Last weeks’ No Man’s Sky update brought a whole host of new stuff, including highly-anticipated vehicles. While some of the additions are awesome, others feel undercooked. It’s more of a game than it’s ever been, but I don’t totally know if that’s a good thing.

No Man’s Sky after the Path Finder update is beautiful. Colors have been punched up, and the textures improve the details of the terrain, creatures and aliens, especially detail on alien skin, and the ambient lighting both in and out of doors. Describing it sounds like a list of minutia, but if you’re just returning to the game every new world looks like a paradise. I hadn’t actually realized the colors used to look muted and that the textures were muddy until I saw the game the way it is now. With the improved lighting, all the colors really pop, but especially reds and oranges, which were previously less saturated.


Base building has also been fleshed out, with plenty to reward players, like me, who really give a shit about interior design and architecture. There’s a new economy, nanite clusters, which you can find in bases or as rewards for talking to aliens. You can use nanite clusters to buy new blueprints for your base. Some of the new blueprints include colored lights, decals and glass-walled observation domes. If my habits in The Sims are any indication, these changes were always going to be 100% my shit. As I played, I got lost in base building, as the new options create structures that have diversity in the look and feel of bases. As much as I like Brutalist architecture, I’m glad Hello Games has now given me the option to make things out of wood.

However, these differences are all aesthetic. You can add new alien technicians to your base, which do give gameplay benefits, but I find it strange you can’t sit in a chair. I built myself a bed and walked over to it, hoping to at least sit down on it. Spoiler alert: you can’t lay on beds or sit in chairs. Not all players need or want this, but for me, not being able to interact with these objects makes them feel like filler. What’s the point of making them at all if I can’t do anything with them?

The Exocraft vehicles are arguably the most exciting part of the update, but unfortunately they feel a little underbaked. These newly added cars were something that players have been waiting for since release. In order to get them you need to be able to recruit a particular kind of alien for a particular kind of position in your base, relying on the most fun mechanic of all time: randomness. After a host of resource management tedium, I found the actual Exocraft disappointing. Sure, they’re useful for getting around, but they’re also finicky. The Roamer is the free, default Exocraft, and it also sounds and controls like an RC car. I appreciate the extra inventory space, but after tooling around with the vehicles for a bit I realized I’d rather just use my ship to get around. Not only was my ship more familiar to me, it handles better. Even after roaming around a planet with the speed-oriented vehicle, the Nomad, in creative mode, I found myself thinking, well, my ship can fly.


The ships have also been overhauled, giving them discrete classes and ratings. On the one hand, I do love having an S-ranked something to work towards as I trudge along collecting resources. On the other, there’s a part of me that wishes it was all a little more mysterious. While No Man’s Sky was definitely not as full or complete a game upon launch, I loved that it could surprise me. Finding your dream ship in a space station, not knowing when you’d see that particular kind of ship again, was a thrill. Agonizing over whether it’s worth the credits, comparing the inventory size and upgrades felt like real, tangible choices. Now it feels closer to ticking off boxes on a checklist. Having some of this information obscured made shopping for a new ship in a space port more fun. Now it feels like bringing a CarFax print out to a used car salesman: it’s helpful, but boring.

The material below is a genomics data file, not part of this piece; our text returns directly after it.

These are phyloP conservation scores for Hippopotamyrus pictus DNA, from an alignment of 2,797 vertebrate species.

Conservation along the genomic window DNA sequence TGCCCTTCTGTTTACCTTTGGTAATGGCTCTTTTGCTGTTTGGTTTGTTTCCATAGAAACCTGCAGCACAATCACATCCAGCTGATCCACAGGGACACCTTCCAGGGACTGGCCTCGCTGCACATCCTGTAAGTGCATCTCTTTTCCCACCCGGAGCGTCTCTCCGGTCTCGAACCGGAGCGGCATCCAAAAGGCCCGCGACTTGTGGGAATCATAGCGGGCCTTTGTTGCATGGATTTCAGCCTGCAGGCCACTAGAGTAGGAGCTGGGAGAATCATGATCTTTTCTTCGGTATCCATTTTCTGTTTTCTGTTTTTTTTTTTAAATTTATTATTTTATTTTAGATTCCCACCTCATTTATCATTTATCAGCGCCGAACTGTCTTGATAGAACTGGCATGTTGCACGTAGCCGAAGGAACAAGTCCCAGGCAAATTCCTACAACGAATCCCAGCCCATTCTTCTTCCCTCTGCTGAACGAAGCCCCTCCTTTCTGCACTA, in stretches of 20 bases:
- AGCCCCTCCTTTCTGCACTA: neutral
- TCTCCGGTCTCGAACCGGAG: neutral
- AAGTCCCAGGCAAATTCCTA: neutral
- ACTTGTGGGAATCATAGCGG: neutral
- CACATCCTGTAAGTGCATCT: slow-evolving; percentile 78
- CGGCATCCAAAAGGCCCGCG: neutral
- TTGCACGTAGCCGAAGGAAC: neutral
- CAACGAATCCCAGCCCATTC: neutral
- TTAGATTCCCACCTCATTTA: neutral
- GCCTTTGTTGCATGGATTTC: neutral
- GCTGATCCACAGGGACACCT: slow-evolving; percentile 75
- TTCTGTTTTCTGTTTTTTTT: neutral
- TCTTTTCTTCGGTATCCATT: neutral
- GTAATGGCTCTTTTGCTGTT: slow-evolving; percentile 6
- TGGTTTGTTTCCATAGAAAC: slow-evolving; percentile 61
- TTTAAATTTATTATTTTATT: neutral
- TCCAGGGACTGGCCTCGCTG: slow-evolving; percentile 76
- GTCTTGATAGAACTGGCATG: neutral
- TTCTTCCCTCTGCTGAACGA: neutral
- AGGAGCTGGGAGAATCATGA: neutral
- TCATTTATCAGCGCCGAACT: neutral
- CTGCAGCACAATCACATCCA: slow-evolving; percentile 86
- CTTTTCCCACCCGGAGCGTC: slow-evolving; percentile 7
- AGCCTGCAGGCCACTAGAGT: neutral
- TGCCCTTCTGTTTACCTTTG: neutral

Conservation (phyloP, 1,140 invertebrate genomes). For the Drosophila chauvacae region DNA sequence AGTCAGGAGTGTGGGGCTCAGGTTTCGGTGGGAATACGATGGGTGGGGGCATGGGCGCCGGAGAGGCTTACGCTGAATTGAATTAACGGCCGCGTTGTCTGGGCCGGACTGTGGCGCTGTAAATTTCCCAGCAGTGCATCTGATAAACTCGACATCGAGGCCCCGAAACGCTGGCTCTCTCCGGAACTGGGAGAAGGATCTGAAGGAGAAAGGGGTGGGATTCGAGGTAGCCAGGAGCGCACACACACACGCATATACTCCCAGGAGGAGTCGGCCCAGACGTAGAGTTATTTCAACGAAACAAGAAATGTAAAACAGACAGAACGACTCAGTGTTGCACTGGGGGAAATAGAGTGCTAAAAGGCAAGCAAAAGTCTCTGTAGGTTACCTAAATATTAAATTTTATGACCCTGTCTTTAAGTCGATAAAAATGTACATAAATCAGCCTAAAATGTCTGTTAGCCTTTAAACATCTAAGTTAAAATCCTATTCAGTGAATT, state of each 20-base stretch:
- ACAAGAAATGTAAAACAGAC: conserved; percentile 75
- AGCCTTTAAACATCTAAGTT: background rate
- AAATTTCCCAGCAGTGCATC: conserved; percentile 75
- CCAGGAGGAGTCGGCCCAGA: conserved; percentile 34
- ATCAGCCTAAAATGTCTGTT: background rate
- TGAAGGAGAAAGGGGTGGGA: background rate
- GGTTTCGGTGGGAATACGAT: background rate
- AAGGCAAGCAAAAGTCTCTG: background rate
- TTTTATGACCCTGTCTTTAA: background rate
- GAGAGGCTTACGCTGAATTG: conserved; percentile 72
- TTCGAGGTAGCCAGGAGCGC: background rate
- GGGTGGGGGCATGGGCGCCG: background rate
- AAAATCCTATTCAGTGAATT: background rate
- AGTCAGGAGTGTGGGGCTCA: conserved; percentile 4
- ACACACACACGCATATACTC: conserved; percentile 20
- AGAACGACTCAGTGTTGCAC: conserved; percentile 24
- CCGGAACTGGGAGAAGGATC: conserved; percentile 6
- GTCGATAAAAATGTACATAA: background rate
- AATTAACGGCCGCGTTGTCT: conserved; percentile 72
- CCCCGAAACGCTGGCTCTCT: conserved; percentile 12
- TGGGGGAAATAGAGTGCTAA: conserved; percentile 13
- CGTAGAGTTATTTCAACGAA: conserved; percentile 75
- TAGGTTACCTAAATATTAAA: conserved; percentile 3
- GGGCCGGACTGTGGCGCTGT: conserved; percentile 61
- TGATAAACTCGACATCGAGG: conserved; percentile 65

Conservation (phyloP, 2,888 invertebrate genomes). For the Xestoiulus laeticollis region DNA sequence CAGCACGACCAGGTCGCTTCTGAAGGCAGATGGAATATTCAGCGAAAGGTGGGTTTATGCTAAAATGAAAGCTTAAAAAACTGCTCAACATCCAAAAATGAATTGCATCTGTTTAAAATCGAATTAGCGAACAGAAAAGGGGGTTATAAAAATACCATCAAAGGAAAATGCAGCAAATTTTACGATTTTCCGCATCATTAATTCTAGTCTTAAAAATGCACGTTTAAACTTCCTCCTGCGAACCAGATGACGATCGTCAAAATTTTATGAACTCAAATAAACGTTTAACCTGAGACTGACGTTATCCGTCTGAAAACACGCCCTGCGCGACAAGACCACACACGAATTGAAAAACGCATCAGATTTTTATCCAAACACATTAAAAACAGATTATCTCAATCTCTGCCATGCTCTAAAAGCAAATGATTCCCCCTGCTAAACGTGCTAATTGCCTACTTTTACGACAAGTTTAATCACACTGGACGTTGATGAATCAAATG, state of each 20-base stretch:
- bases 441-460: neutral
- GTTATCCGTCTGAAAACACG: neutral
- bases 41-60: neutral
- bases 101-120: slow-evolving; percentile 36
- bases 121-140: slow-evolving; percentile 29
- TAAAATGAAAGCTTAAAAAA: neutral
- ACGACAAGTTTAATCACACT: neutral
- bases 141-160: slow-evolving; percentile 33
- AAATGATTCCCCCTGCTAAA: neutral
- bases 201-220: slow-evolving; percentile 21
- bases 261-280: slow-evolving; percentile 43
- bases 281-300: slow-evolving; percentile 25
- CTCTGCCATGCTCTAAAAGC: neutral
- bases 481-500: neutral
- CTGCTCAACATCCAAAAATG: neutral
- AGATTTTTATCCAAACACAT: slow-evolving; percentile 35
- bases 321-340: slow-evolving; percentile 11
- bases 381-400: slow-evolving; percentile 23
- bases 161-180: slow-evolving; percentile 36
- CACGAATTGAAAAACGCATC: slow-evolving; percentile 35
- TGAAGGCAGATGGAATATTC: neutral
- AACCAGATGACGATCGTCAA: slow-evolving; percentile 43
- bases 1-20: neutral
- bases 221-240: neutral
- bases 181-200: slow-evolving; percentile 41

For me, the best part of the update is the new Photo Mode. Part of what I loved about No Man’s Sky upon release were the moments the sun hit from just the right angle so the red grass on a newly-discovered planet glowed. Photo Mode lets you recreate these moments, or build them yourself. You can change the position of the sun, the time of day, the amount of fog and clouds, and the depth of field. You can even throw a filter on top—I’ve been partial to the Vintage filter. Now that the game looks so good it’s hard not to want to take pictures all the dang time.


There’s parts of this update that seem like stuff for the sake of stuff. I know that I am the dissenting opinion—in fact, most players seem to really like all the additions with the update. But as I gathered nanite clusters and rode around on my Exocraft, I was struck by how I mostly seemed to be collecting resources to have more stuff, for no other reason than because the game offered me no other goals. It made me remember playing No Man’s Sky at release. While the game then was janky, repetitive and empty, the lack of a concrete goal for play made meandering around planets feel refreshing. Other players have always wanted more structure to the game, and the Path Finder update brings structure by the truckload. It’s just not for me.

Share This Story

Get our newsletter